After the tragic events in Rawalpindi and with the curfew lifted, judicial and administrative vows have been made to find the culprits and bring them to justice while religious clerics and councils have been implored – perhaps for the umpteenth time – to maintain solidarity and calm with every segment of society regardless of creed. The wound is still fresh as three victims are laid to rest; their funeral prayers were read at Liaquat Bagh among a bustling crowd of at least 3,000 to 3,500 attendees – the majority hailing from hardliner parties including Jamiat Ulema-e-Islam. It would not be an outlandish claim to state that this time is, unfortunately, ripe for more confusion.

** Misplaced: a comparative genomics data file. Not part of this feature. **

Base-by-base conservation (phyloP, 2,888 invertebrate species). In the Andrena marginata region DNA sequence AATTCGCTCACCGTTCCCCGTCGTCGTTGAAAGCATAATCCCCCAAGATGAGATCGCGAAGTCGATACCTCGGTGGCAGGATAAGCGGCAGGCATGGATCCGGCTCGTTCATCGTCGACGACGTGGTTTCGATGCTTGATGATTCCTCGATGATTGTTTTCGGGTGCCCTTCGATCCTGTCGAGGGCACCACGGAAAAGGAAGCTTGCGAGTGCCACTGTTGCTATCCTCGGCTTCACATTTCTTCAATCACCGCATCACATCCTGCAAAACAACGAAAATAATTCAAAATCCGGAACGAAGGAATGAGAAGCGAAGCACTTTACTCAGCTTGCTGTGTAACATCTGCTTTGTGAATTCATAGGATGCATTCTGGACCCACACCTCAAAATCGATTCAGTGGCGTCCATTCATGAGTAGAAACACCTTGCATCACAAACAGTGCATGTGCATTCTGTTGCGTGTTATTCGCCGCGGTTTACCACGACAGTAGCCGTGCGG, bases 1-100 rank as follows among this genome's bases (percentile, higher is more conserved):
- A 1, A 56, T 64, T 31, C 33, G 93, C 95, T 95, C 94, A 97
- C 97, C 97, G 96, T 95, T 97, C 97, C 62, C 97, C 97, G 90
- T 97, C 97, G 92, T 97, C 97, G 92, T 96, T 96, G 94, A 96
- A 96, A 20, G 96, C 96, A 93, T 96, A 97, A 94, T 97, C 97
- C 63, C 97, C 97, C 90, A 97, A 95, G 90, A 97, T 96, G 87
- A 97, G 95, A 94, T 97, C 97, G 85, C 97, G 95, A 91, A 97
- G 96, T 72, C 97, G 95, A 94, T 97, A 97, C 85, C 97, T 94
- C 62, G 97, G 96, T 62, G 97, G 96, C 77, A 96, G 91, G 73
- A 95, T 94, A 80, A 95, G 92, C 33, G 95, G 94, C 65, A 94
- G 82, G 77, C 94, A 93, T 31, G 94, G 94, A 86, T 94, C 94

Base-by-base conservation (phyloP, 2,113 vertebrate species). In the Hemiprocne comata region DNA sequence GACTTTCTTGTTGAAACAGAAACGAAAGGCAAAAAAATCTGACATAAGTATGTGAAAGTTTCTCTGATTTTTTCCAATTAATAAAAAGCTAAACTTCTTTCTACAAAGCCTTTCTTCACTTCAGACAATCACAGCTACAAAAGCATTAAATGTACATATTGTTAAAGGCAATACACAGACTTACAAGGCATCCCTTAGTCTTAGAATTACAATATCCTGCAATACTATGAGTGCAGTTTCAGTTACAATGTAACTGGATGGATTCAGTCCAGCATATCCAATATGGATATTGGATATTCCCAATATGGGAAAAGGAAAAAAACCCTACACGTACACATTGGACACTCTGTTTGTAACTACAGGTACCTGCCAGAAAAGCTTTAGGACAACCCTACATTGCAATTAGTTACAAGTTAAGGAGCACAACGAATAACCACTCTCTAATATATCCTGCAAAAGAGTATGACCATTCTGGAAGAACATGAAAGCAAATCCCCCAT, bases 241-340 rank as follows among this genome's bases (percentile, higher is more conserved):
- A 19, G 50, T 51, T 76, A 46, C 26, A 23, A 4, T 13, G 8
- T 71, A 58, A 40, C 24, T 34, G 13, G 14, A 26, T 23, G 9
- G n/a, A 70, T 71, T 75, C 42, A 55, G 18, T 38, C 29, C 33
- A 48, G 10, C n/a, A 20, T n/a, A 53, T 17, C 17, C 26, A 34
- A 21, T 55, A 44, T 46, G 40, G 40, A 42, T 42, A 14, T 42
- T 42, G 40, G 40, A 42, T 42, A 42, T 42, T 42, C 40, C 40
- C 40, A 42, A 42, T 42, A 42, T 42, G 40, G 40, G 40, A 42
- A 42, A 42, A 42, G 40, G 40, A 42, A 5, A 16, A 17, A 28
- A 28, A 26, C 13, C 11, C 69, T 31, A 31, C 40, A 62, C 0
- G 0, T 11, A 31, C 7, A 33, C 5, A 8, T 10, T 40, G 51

Amidst this chaos, Interior Minister Chaudhry Nisar Ali Khan’s insistence upon redirecting national attention to a case that he labeled “more important” invokes curiosity, if nothing else. Addressing the press in Islamabad on Sunday, Mr. Nisar said that the call for Musharraf to be tried for treason under Article 6 of the Constitution was the “first time in the history of Pakistan that a decision had been taken in the national interest.” Former dictator Musharraf will be tried for imposing emergency on November 3, 2007.

While the decision to try the military dictator under Article 6 is essential and crucial, it is somewhat peculiar that Mr. Nisar averted the justifiably heightened concern about the Rawalpindi skirmishes to a convenient piñata like Musharraf. Furthermore, the date delineated under which Musharraf will be tried is also somewhat arbitrary. One is compelled to ask: would it not be more apt that the general be tried for, first and foremost, defying oath to serve under civilian rule? These are the queries that ought to be addressed by our political leaders who claim to know what is “more important” for us, or else it seems as though someone is simply trying to deflect focus from pressing issues.